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Global Energy Ventures to announce shipyards for CNG 200 Optimum ship next quarter

GEV's unique CNG 200 Optimum ships could establish a new gas transportation market.
A visualisation of the CNG 200 Optimum ship
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A visualisation of GEV's CNG 200 Optimum ship
  • The company hopes to carve out a new gas transport niche, using unique ships to transport compressed natural gas (CNG)
  • The transport option could be an alternative to gas transported as LNG
  • Two upcoming milestones are the selection of shipyards and news on how the company will finance its ships
  • A shipyards announcement is expected next quarter, around the time of a general meeting
  • A final investment decision on the ships is due later this year

What does GEV do?

Global Energy Ventures Ltd (ASX:GEV) specialises in compressed natural gas ship design and development. It is run by Maurice Brand, a shareholder and corporate leader who founded and led Energy World Corporation Ltd (ASX:EWC) (OTCMKTS:EWCLF) and Liquefied Natural Gas Limited (ASX:LNG) (FRA:LI5) (OTCMKTS:LNGLF) (OTCMKTS:LNGLY) and has more than 30 years international energy industry experience.

What does GEV own?

The two-year-old company’s key asset is the CNG 200 Optimum ship design, which GEV hopes will help it create a global niche for compressed natural gas transportation.

The CNG 200 Optimum ship design stores commercial-scale quantities of gas in pipes on the ship and would give gas buyers and exporters an alternative to sending compressed gas by pipelines or having to take the option to liquefy natural gas for non-pipeline transportation.

If CNG 200 Optimum ships are taken up, the high operating costs of liquefication could be avoided, making gas transport more economical and changing the potential economics of projects that use gas as an input — particularly where the gas is only going over relatively short distances.

CNG can be transported at 30-degree temperatures, not the negative-160C needed for LNG, which would also save on refrigeration costs.

GEV has taken its Optimum design through design improvement stages and has obtained American Bureau of Shipping (ABS) full design approval for the potential game changer.

With its class approval in place, the company’s next step for developing the fully-tested transportation method is to start building four CNG 200 Optimum ships.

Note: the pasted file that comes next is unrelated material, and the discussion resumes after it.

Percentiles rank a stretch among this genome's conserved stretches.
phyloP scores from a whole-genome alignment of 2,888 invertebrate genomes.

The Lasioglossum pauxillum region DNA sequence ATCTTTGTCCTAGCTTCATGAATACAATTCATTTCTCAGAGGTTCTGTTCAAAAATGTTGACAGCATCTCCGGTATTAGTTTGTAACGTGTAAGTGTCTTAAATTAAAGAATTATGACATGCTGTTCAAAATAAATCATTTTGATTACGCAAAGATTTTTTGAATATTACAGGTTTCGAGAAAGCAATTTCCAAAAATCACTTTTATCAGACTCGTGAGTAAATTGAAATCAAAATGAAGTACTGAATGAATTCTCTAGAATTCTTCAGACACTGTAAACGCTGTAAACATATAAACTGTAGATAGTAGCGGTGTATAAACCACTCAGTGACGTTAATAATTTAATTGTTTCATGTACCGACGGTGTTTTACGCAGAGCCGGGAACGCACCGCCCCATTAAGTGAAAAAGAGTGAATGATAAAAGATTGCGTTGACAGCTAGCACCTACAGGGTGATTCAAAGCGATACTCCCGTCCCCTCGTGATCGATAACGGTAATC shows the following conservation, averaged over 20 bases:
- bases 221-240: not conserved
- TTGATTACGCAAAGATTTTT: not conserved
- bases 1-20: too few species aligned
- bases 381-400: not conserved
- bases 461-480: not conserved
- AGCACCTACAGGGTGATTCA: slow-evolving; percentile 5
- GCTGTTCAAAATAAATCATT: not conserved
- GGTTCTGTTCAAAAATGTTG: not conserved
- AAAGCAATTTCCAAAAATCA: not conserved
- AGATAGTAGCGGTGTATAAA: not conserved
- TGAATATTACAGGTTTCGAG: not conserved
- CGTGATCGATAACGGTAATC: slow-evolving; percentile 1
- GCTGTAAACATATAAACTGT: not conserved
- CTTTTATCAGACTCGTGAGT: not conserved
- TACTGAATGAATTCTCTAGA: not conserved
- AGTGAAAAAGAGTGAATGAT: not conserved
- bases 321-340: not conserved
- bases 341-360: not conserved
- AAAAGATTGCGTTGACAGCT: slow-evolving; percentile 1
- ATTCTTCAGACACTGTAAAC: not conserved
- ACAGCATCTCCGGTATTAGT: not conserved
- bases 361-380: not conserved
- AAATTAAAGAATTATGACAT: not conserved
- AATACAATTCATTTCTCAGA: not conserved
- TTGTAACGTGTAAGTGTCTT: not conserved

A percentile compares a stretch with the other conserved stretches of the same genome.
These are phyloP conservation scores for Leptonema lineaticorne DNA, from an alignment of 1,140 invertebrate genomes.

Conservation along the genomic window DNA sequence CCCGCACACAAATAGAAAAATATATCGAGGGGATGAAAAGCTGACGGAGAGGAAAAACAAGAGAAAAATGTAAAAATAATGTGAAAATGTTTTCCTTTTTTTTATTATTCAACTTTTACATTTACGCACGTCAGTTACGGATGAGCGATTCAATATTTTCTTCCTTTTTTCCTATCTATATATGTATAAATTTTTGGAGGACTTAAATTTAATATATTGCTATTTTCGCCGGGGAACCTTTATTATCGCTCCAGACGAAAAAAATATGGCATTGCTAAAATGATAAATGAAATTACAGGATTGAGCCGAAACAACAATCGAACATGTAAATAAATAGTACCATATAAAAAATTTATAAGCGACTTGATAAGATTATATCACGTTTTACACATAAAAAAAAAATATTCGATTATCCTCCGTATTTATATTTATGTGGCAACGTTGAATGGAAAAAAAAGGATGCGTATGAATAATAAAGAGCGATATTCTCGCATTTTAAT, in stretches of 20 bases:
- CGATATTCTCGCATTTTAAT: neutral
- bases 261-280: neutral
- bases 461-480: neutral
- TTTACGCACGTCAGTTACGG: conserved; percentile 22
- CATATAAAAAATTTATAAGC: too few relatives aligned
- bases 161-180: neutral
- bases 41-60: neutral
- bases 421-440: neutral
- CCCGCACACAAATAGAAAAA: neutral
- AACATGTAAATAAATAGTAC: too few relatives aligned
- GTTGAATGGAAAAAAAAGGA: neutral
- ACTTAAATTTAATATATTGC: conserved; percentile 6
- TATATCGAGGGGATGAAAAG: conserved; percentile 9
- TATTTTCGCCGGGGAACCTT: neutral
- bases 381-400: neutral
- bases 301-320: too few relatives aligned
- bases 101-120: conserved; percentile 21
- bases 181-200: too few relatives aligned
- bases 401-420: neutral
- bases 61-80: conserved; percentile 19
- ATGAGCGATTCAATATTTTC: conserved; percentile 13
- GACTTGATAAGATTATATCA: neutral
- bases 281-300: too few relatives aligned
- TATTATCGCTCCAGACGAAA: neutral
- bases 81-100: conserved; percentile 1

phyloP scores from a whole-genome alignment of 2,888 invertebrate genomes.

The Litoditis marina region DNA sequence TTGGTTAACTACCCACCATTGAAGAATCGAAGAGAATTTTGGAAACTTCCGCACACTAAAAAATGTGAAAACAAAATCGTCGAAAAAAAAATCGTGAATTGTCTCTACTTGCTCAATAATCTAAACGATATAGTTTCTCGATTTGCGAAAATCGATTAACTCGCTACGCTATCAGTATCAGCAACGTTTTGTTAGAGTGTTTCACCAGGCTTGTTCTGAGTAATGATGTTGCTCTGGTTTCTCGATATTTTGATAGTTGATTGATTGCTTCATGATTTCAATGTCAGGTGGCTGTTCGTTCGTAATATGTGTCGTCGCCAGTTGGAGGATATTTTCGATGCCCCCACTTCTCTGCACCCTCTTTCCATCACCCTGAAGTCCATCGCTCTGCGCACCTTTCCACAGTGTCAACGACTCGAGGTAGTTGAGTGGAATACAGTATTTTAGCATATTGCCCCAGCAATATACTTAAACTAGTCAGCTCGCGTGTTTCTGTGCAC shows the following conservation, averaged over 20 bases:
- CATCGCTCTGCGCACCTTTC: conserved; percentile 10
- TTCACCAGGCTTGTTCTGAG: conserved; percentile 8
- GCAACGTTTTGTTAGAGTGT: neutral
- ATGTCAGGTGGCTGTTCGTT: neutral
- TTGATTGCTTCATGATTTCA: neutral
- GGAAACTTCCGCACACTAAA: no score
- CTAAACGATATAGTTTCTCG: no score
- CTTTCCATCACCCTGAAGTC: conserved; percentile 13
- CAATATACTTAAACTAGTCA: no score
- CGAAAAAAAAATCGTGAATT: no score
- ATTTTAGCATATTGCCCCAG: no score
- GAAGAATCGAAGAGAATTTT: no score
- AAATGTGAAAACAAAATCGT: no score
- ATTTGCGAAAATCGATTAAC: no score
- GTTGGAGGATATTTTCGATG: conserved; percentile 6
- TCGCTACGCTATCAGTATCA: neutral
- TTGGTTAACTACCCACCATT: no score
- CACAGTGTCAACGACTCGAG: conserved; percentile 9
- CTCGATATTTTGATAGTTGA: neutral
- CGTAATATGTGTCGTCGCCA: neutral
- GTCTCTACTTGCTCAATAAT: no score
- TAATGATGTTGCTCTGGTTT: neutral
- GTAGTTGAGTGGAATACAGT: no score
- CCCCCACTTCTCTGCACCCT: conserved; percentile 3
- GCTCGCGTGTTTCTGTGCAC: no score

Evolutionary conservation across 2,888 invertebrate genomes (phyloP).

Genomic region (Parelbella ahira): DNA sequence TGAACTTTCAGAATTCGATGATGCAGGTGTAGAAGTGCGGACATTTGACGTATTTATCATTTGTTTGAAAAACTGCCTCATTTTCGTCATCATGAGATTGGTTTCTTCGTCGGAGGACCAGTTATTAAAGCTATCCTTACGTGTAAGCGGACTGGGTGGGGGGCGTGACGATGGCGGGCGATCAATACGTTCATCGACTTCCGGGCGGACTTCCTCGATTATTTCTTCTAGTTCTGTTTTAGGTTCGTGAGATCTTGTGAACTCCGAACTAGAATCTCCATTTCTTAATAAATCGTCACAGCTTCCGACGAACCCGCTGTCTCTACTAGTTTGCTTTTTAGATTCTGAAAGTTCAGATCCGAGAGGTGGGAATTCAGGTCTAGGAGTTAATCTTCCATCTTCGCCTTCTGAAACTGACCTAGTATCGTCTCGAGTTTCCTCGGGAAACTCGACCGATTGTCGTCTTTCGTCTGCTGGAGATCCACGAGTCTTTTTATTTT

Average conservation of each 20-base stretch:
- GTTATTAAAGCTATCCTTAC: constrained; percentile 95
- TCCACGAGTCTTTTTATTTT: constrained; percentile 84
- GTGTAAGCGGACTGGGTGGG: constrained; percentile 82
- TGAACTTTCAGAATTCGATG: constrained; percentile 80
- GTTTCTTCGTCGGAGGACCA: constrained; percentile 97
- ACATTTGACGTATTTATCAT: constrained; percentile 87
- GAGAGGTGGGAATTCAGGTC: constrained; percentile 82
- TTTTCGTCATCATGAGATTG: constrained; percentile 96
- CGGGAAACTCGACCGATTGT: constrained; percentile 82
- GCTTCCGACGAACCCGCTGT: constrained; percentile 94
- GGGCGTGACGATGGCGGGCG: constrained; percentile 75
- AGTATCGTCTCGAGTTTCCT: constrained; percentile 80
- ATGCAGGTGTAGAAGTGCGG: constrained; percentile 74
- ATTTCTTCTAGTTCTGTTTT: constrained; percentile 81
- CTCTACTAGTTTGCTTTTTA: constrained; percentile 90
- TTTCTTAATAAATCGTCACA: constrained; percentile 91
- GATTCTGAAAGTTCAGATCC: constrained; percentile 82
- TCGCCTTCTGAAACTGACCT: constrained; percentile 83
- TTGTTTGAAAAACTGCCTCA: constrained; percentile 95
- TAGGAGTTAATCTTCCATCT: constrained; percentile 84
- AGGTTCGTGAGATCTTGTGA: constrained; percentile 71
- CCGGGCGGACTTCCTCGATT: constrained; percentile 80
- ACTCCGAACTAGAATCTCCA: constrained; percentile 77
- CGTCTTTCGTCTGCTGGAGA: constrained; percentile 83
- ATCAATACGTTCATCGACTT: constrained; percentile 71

GEV has set a number of milestones for 2019 and expects to announce its preferred shipyards by the end of April 2019.

The milestone will allow it to finalise its technical specification and agree on delivery schedules and capital costs.

An official appointment of the shipyard/s would then follow a 2019 final investment decision (FID) for CNG 200 Optimum from the company’s board.

GEV expects to then start rolling out its various projects to deliver CNG solutions to global gas markets. The projects, which are designed as partnerships, involve the Australian, PNG, Indian, UK and Middle Eastern gas demand and supply markets.

The company had $1.8 million cash at the end of 2018 and added to this with a $4.7 million capital raising in February 2019 designed to take it through to a CNG 200 Optimum FID.

GEV will hold a general meeting in Western Australia on April 29, 2019, where its shareholders will vote on a number of motions, including its directors’ requests to subscribe to $210,000 of new shares as part of the company’s February 2019 capital drive.

Brand said in February the successful capital raising would accelerate the company’s 2019 program, allowing it to focus on its FID and ordering the four CNG 200 Optimum ships.

The company’s March quarterly reported is expected by the end of April 2019.

Inflection points

  • The selection of shipyards
  • The way the company finances its ships
  • Commercial launch
  • Market uptake
  • Revenues and profits

Chairman & CEO Maurice Brand highlight’s Optimum’s point of difference

“The primary goal is to offer an alternative way of transporting gas globally through marine means — over the sea,” executive chairman & CEO Maurice Brand told Proactive Investors two weeks ago.

“Traditionally gas has been transported by pipeline or, if it’s big enough gas reserves and a big enough market, through liquefied natural gas.

“There hasn’t really been a viable option to do it as we call compressed natural gas. Every pipeline in the word is compressed natural gas, so all we’re basically doing is taking a natural gas pipeline and storing as much of that pipe in the ship and then we’re pressurising the gas to maximise the amount of gas in those pipes.

“It’s not a technical challenge, it’s always been about how much gas you can store to make it commercially viable to move the gas from one source to the other.”

Global Energy Ventures will hold its April 29 general meeting at 2.30pm West Australian time (4.30pm market time) at the Celtic Club on Ord Street in West Perth. Shareholders will vote on a number of motions, including the company directors’ request to participate in a $4.7 million February capital raising and the election of Martin Randell John Carolan as a director.



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